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Electing to Deal with Terror Threat
Published on Friday, July 9, 2004 by Newsday / Long Island, New York
Electing to Deal with Terror Threat
by Ellis Henican
 

He couldn't say where.

He couldn't say when.

He couldn't say who.

He couldn't say how.

So why did Tom Ridge even bother coming out before the microphones and cameras yesterday, stirring up public anxiety about a pre-election terror attack?

It wasn't as if the Bush administration's homeland security secretary had any useful information to share. All he had was another eerie-sounding warning and the same ol' advice we've been getting since the morning of Sept. 12, 2001:

Stay vigilant.

Report anything scary you might see.

Well, OK.

"Credible reporting now indicates that al-Qaida is moving forward with its plans to carry out a large-scale attack in the United States in an effort to disrupt our democratic process," Ridge warned darkly.

But how credible is Ridge's supposed evidence of a pre-election attack? Will the bad guys hit one of the political conventions this summer? Or will they wait until November and strike close to Election Day?

I have no idea. And neither, I promise you, does Tom Ridge. Or John Ashcroft, Or Dick Cheney. Or any of the other Bush administration officials who are shooting these vague warnings around.

If a terror attack were as certain and as imminent as Ridge is making out, wouldn't he raise the color-coded terror threat immediately?

He's leaving it at yellow, right where it is.

And when he was asked straight out yesterday, Ridge could only shrug.

"Mr. Secretary, do you have any specific credible intelligence that terrorists are targeting either the Democratic Convention or the Republican Convention?"

"We do not," he had to admit.

Watch carefully now. Something cynical is happening here.

With each new pointless warning, with each new breathless plea, those around George W. Bush are trying to link the terrorists with the Democrats.

Al-Qaida wants to "influence the American election," we are told. The terrorists hope to "pull another Spain," where the ruling party was voted out after the Madrid subway was bombed.

The implication isn't accidental, and it gets real ugly real fast: A vote for John Kerry, we are supposed to conclude, is a vote for Osama bin Laden.

Now this is preposterous, of course.

Kerry's terror-fighting plans are at least as tough as Bush's. Across a long public career, he has never been soft on terrorism. And honestly, no one has a clue what Osama thinks of the U.S. election, if he thinks anything at all.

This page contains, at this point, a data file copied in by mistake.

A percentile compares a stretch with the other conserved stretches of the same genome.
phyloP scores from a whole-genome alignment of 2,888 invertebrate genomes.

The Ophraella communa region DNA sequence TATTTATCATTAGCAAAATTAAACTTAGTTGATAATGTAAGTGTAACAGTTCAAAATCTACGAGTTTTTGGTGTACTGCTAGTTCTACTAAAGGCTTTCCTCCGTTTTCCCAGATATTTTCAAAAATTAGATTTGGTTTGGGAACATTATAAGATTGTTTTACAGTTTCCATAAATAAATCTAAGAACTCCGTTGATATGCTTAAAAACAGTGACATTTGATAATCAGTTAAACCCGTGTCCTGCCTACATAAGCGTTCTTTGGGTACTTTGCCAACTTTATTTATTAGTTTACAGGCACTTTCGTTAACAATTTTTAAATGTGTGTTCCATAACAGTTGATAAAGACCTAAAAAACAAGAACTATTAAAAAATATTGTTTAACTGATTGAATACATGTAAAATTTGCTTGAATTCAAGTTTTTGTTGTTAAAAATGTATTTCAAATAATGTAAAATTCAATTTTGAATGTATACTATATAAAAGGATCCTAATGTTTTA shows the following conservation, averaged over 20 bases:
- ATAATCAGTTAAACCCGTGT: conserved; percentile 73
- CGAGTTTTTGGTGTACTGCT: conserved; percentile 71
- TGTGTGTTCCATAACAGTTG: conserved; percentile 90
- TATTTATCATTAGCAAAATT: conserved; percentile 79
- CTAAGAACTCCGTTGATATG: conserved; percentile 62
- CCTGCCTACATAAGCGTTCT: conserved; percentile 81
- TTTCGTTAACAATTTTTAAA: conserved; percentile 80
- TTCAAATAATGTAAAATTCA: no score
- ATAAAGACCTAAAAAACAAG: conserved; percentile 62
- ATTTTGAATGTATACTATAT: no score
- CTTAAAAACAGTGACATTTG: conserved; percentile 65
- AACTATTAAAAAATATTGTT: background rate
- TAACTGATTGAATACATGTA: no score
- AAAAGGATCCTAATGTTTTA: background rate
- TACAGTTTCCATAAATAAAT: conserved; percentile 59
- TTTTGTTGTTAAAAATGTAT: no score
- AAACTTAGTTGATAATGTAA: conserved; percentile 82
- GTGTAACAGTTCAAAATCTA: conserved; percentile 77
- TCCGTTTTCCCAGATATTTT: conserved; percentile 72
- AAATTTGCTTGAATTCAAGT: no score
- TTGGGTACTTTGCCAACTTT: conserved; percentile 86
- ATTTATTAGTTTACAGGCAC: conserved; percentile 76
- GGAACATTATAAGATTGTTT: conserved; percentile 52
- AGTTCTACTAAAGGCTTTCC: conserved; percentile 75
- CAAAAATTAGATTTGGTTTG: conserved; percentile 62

Osama doesn't endorse, whatever Karl Rove might imply.

Plus, you'd have to say that al-Qaida hasn't done too badly under George W. Bush, and not just because Bush was president during the 9/11 terror attacks.

Bin Laden is still a free man. So is bin Laden's chief deputy, Ayman al-Zawahiri. And so is Mullah Mohammed Omar, the supreme Taliban leader and bin Laden's most important ally.

And the war in Iraq has turned that country into a hotbed of terrorists from across the Middle East. The war and the occupation have been a rhetorical bonanza for al-Qaida and like-minded groups.

American soldiers, controlling an oil-rich Muslim country! Killing innocent civilians, leaving embittered relatives behind! The Abu Ghraib prison-torture photos!

Can't you hear the terror recruiters now?

Leave it to New York to bring some sense to all this.

At police headquarters yesterday, Commissioner Ray Kelly came out of his office after Tom Ridge was done in Washington.

Kelly didn't pretend to know what the terrorists are planning - or who they'd vote for if they could.

He said the only thing a big-city cop can ever say at such a time: His department will be ready at the end of August when the Republican National Convention comes to town.

Then, without being impolite to anyone in Washington, the New York police commissioner scoffed at the notion that al-Qaida has a candidate for U.S. president.

"No," Kelly said plainly, "the information is not that they are trying to influence the election in a certain way."

It's just that the terrorists have been emboldened. They could strike any time. And we'd better be ready for them.

Copyright 2004, Newsday, Inc.

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